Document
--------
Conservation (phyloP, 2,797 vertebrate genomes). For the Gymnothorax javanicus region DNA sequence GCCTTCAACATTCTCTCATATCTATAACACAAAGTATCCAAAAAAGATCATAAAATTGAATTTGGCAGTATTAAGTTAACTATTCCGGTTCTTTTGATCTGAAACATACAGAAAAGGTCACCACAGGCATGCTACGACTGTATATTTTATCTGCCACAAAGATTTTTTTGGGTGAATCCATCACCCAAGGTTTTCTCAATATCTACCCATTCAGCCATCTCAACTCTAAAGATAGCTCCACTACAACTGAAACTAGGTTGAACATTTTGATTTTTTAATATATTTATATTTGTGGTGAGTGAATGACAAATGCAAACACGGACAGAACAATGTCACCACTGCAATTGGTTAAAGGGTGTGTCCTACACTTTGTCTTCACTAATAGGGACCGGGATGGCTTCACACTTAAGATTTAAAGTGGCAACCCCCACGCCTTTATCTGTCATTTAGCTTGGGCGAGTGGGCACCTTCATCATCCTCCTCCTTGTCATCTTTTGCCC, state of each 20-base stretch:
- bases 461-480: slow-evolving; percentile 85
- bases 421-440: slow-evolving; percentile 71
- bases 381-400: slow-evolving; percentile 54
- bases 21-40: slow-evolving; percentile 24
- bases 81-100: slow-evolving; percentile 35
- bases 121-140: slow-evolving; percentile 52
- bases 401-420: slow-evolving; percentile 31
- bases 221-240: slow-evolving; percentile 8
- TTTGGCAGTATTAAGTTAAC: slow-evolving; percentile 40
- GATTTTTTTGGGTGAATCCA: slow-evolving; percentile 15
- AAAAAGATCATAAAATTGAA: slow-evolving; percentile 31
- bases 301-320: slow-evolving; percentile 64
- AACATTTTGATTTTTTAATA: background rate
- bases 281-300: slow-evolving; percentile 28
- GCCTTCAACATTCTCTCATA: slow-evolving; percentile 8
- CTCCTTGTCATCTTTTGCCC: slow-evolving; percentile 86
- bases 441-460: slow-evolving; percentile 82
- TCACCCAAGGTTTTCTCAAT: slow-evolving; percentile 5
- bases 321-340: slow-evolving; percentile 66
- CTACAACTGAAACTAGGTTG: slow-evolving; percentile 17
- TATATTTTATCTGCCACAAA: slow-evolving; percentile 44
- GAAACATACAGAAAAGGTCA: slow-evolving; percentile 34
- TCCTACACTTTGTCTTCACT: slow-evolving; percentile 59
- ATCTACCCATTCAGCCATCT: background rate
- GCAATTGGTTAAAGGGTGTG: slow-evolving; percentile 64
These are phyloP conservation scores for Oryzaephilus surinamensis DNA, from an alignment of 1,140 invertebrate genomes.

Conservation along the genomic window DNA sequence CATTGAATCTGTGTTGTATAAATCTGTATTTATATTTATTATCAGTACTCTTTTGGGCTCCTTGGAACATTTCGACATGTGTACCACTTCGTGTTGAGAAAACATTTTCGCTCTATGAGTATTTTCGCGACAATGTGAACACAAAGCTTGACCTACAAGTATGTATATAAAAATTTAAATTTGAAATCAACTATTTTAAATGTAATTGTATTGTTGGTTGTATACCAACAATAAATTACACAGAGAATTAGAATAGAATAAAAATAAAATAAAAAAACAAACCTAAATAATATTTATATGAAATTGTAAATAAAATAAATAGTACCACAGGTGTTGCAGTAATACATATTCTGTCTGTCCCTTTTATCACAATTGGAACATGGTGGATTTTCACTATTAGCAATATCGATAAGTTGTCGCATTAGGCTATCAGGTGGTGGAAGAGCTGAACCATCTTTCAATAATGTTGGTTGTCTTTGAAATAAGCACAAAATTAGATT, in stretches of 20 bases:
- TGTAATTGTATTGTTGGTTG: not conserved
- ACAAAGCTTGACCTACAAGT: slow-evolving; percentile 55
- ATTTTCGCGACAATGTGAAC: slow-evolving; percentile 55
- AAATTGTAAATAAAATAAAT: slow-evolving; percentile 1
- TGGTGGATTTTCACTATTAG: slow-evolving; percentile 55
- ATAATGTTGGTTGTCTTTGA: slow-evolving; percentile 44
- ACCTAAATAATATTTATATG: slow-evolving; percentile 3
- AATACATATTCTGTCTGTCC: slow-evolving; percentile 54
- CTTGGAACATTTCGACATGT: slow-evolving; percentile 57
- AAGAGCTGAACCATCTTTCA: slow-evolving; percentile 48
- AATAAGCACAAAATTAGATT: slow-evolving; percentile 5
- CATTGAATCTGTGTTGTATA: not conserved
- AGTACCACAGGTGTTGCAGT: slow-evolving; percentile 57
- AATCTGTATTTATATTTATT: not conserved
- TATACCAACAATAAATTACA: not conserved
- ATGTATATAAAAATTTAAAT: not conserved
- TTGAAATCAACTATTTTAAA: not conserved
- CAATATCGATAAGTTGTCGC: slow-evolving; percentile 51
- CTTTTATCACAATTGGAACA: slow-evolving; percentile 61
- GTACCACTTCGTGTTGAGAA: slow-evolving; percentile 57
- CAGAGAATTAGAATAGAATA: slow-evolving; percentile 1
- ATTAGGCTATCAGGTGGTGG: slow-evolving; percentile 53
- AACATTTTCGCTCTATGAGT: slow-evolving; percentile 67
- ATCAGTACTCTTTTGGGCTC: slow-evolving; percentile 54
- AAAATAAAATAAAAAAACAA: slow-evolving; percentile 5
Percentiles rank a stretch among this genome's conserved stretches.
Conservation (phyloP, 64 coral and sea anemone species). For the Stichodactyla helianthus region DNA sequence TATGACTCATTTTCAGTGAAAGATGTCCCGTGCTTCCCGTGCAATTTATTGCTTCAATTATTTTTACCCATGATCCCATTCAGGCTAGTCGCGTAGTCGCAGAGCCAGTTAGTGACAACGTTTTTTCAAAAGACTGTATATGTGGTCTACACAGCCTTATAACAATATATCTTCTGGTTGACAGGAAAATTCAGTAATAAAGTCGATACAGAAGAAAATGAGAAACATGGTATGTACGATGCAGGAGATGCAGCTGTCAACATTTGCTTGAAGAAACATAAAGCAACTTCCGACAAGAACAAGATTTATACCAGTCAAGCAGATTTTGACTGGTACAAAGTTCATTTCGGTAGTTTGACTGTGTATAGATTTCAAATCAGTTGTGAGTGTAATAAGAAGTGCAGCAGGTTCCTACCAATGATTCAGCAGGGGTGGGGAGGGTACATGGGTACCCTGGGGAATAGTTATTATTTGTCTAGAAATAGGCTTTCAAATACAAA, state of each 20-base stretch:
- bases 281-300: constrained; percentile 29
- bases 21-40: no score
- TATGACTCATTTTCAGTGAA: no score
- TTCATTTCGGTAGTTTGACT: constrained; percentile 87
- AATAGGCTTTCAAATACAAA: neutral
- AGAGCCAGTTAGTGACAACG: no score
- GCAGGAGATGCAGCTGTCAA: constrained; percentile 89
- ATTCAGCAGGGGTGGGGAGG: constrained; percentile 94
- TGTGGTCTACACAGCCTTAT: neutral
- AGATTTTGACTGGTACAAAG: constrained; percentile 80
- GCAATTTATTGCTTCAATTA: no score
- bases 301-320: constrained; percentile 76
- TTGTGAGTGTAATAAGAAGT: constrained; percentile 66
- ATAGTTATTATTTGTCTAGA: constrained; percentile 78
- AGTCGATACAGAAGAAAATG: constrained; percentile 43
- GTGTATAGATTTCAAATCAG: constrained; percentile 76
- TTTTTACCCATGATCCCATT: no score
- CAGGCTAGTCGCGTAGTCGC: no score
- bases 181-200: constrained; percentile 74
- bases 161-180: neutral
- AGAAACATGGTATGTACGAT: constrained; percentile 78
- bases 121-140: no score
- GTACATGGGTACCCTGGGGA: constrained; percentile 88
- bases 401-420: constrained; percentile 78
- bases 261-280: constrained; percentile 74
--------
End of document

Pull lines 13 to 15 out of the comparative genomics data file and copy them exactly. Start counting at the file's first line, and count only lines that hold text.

- bases 301-320: slow-evolving; percentile 64
- AACATTTTGATTTTTTAATA: background rate
- bases 281-300: slow-evolving; percentile 28